Careful attention must be paid when you are working with taxpayer’s who also file U.S. state tax returns. You will have to determine how two independent yet interrelated tax codes will work together when you are dealing with passive foreign investment company income. Issues will include the timing of when gain or loss is recognized, the character of the income inclusions or deductions, capital loss carry forwards and differences in adjusted cost base.

Not all states include PFIC income in the same year as the federal, nor do they always characterize the income the same way. Very often the income that you are including on federal Form 8621 is phantom income, and states vary widely in how they see the taxation of non-realized investment income.

California for example comes right out and says the Franchise Tax Board does not recognize IRC §1291-1298. For California purposes a foreign corporation is treated as a regular corporation. Income will not be recognized, nor taxes imposed, until a distribution is received or a disposition has occurred. Ohio, on the other hand, works on the same timing as the IRS for income inclusion will recognize income in the same year the IRS does. California’s treatment will create a different cost basis for federal and state tax purposes and potentially a mismatch of capital loss carryforwards.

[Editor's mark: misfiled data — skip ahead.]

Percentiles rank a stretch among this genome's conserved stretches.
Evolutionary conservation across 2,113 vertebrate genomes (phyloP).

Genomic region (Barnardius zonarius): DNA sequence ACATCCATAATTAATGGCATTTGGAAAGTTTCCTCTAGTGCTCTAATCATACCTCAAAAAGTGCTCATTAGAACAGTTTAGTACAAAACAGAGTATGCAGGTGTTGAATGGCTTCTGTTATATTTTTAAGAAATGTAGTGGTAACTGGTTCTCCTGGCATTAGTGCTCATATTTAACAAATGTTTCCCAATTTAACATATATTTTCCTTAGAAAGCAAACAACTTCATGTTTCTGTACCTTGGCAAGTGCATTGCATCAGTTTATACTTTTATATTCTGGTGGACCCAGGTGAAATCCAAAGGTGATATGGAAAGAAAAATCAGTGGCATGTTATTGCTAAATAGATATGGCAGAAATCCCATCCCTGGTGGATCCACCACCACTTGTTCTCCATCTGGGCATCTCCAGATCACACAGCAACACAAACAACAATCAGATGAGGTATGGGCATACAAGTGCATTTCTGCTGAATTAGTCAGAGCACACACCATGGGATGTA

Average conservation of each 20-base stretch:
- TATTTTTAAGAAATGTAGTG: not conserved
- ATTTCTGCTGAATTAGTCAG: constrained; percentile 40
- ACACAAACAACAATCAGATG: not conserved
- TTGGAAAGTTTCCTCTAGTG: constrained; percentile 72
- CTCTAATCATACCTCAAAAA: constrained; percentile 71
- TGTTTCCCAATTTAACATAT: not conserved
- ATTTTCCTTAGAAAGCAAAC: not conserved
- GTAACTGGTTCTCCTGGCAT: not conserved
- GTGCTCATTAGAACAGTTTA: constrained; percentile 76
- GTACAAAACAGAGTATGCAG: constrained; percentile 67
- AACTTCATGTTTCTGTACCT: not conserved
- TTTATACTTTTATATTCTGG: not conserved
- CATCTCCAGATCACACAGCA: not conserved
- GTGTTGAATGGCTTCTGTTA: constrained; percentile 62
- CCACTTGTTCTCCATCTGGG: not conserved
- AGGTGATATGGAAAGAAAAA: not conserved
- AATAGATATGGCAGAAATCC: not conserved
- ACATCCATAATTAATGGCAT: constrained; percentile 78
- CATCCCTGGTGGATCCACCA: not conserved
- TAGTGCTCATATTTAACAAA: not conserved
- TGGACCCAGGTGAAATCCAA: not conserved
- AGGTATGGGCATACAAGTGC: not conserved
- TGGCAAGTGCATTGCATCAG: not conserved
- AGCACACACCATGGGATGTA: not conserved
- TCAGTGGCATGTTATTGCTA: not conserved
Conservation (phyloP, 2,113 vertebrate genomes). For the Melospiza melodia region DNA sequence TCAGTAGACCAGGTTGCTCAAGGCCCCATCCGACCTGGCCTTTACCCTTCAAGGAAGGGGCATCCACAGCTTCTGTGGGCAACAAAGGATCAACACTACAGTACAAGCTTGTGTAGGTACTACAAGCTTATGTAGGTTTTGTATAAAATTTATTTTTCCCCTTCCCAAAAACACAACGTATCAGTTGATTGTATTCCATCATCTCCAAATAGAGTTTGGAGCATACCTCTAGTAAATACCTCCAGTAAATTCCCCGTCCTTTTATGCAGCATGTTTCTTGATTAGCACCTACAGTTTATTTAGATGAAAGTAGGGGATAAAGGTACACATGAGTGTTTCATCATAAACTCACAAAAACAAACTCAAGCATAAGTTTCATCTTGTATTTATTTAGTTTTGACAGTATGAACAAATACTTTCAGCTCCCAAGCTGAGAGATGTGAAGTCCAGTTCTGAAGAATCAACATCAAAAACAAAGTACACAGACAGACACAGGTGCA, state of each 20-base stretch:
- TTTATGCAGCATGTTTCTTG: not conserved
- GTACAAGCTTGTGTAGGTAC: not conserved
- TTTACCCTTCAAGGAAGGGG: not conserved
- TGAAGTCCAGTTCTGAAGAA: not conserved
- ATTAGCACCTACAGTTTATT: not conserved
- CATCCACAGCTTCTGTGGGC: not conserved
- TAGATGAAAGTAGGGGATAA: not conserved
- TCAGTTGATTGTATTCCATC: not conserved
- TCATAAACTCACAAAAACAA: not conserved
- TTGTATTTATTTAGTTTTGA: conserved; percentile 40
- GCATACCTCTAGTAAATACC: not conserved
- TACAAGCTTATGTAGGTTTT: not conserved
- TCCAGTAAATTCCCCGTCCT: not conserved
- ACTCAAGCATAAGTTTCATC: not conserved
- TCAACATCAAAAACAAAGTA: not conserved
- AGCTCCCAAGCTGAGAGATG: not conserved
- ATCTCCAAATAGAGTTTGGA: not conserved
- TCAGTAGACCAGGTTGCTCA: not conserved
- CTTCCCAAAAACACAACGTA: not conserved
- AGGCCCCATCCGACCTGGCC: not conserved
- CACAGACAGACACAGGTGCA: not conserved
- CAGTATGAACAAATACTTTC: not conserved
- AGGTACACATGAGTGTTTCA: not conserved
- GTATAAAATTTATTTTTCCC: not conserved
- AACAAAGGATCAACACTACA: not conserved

Also consider under §1291 that some of the income does not show up on Form 1040 as part of taxable income yet it is treated as if it has because an extra tax on this income is on page 2 of the 1040. What do you have to do if the state begins their computation of taxable income with the federal AGI? Will this create an understatement of income? You may have to add all or part of the excess distributions subject to the highest rate of taxation into state income before you calculate the tax. Wisconsin provides clear instructions that excess distributions from PFIC investments not included in federal income are an addition to income on Form 1 line 4 Code 05. Others are just silent on the matter and it is up to you to figure out.

The main issues with PFIC taxation at the state level are:

  • determining when state adjustments are required to accurately reflect state income;
  • how to recognize when state and federal basis may be different due to timing of income inclusions; and
  • lack of guidance by many state tax codes.

State PFICFor more insight information, read the following article by Mary Beth Lougen (COO of Expat Tax Tools, Inc):
The Nightmare of PFICs at the State Level – Answers to FAQs

Information provided by Expat Tax Tools, Inc. on this site is not to be construed as legal, tax, or accounting advice. Every effort is made to provide current and accurate information but tax laws and regulations can change and errors can occur. This information is provided “as is” with no guarantees of completeness or accuracy and without warranties of any kind- express or implicit.